The Grenfell Tower fire occurred on 14 June 2017 at the 24-storey Grenfell Tower block of public housing flats in North Kensington, in west London. It caused an estimated 80 deaths and over 70 injuries.
The tragedy reminds us all, of the disastrous impact of fire spread in older buildings, especially where upgrade works may have taken place without consideration for how they affect existing fire performance standards. Time and time again since the tragedy, ORS has been asked, “Could this happen in Ireland?” Unfortunately, the answer is yes and although the answer is simple, the fixes are not quick.
Our industry is all too aware that a portion of buildings constructed in Ireland during the Celtic Tiger years do not meet the relevant Building Regulations, with high profile examples being Priory Hall and Longboat Quay in Dublin. Simply put, these issues have resulted from a regulatory system that was based on self-certification by owners, designers and builders.
The Fire Services Act came into force in Ireland in 1981, following the Stardust nightclub tragedy in which 48 people lost their lives. The Act states that while a "duty of care" in respect to fire safety in buildings rests with the owner/occupier, the fire authorities have various powers of inspection and enforcement for fire prevention and safety in existing buildings.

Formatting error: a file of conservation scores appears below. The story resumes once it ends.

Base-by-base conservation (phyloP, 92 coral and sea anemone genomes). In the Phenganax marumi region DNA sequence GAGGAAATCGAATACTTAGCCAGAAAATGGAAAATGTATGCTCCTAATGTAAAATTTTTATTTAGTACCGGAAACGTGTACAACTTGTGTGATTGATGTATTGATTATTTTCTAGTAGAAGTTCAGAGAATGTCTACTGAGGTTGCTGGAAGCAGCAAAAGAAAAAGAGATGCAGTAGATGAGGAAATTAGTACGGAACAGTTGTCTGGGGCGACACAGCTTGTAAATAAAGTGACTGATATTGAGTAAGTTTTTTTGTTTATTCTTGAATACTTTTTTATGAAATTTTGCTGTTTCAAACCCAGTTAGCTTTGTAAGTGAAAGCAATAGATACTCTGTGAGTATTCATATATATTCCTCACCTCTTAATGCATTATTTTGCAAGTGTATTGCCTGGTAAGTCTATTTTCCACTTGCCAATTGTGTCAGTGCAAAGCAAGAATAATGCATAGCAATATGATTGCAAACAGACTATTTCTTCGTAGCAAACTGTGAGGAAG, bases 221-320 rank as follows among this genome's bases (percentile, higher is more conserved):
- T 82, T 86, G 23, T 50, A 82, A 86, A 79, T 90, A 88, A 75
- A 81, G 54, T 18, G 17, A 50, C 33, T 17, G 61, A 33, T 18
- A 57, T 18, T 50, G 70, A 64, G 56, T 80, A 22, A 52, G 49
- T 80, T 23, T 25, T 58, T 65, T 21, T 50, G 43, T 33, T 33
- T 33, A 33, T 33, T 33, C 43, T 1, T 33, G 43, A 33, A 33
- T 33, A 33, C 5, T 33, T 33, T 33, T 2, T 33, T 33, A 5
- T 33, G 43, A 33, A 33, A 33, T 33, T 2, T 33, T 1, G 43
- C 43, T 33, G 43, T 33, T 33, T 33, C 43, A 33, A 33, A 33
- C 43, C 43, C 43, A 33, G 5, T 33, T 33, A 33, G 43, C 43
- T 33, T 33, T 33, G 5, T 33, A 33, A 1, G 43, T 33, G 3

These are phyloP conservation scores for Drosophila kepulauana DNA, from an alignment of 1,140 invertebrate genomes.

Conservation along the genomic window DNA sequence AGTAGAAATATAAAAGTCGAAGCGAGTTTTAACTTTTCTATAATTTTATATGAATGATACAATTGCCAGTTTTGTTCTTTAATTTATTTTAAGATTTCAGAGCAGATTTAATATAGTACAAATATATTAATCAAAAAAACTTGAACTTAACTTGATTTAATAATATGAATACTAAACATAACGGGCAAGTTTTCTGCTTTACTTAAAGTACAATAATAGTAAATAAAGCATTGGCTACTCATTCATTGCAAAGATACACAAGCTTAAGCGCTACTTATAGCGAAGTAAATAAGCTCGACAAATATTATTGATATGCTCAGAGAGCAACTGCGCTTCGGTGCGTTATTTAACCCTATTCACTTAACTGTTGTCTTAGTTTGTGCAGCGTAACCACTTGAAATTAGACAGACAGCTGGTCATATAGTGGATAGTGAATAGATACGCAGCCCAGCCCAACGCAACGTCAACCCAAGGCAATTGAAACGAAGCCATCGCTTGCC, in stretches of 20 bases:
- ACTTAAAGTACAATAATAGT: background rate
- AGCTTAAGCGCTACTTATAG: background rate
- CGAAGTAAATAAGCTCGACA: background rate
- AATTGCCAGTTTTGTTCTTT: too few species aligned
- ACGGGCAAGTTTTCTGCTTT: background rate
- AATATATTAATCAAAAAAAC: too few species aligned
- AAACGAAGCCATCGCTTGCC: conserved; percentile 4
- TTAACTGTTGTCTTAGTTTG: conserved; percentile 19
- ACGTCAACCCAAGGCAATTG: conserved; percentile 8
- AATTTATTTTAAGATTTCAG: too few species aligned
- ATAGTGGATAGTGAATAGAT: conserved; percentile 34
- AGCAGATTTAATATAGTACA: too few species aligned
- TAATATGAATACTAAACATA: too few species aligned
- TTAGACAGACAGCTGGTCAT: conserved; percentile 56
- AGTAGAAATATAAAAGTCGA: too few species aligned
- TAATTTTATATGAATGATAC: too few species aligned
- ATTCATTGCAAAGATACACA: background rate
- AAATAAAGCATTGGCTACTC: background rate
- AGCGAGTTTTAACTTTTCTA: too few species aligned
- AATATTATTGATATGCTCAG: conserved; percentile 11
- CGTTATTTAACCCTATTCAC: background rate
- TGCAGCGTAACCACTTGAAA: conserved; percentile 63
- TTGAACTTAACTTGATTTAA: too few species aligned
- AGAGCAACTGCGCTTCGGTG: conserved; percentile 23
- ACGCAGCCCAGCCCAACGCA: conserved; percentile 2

The Building Control Regulations were first implemented in 1991 and it was then that we saw a new system of self-compliance by owners, designers and builders. This was coupled with limited independent checks by under-staffed local authorities. This process also saw the implementation of fire-safety certificates for the first time and subsequent certificates of compliance, issued by suitably qualified professionals who often only relied on visual inspections.
In March 2014, the Building Control (Amendment) Regulations introduced a new inspection and certification regime. The new legislation requires mandatory design certification, lodgement of plans, builder’s supervision and certification and mandatory inspection by an appointed assigned certifier, with reliance on ancillary certification by key parties involved in the building process.
While the new regime is not without its critics, it certainly represents a vast improvement in consumer protection. With this in mind, the question still remains: how do we address the issue of existing substandard buildings in Ireland, particularly those constructed in the Celtic Tiger years?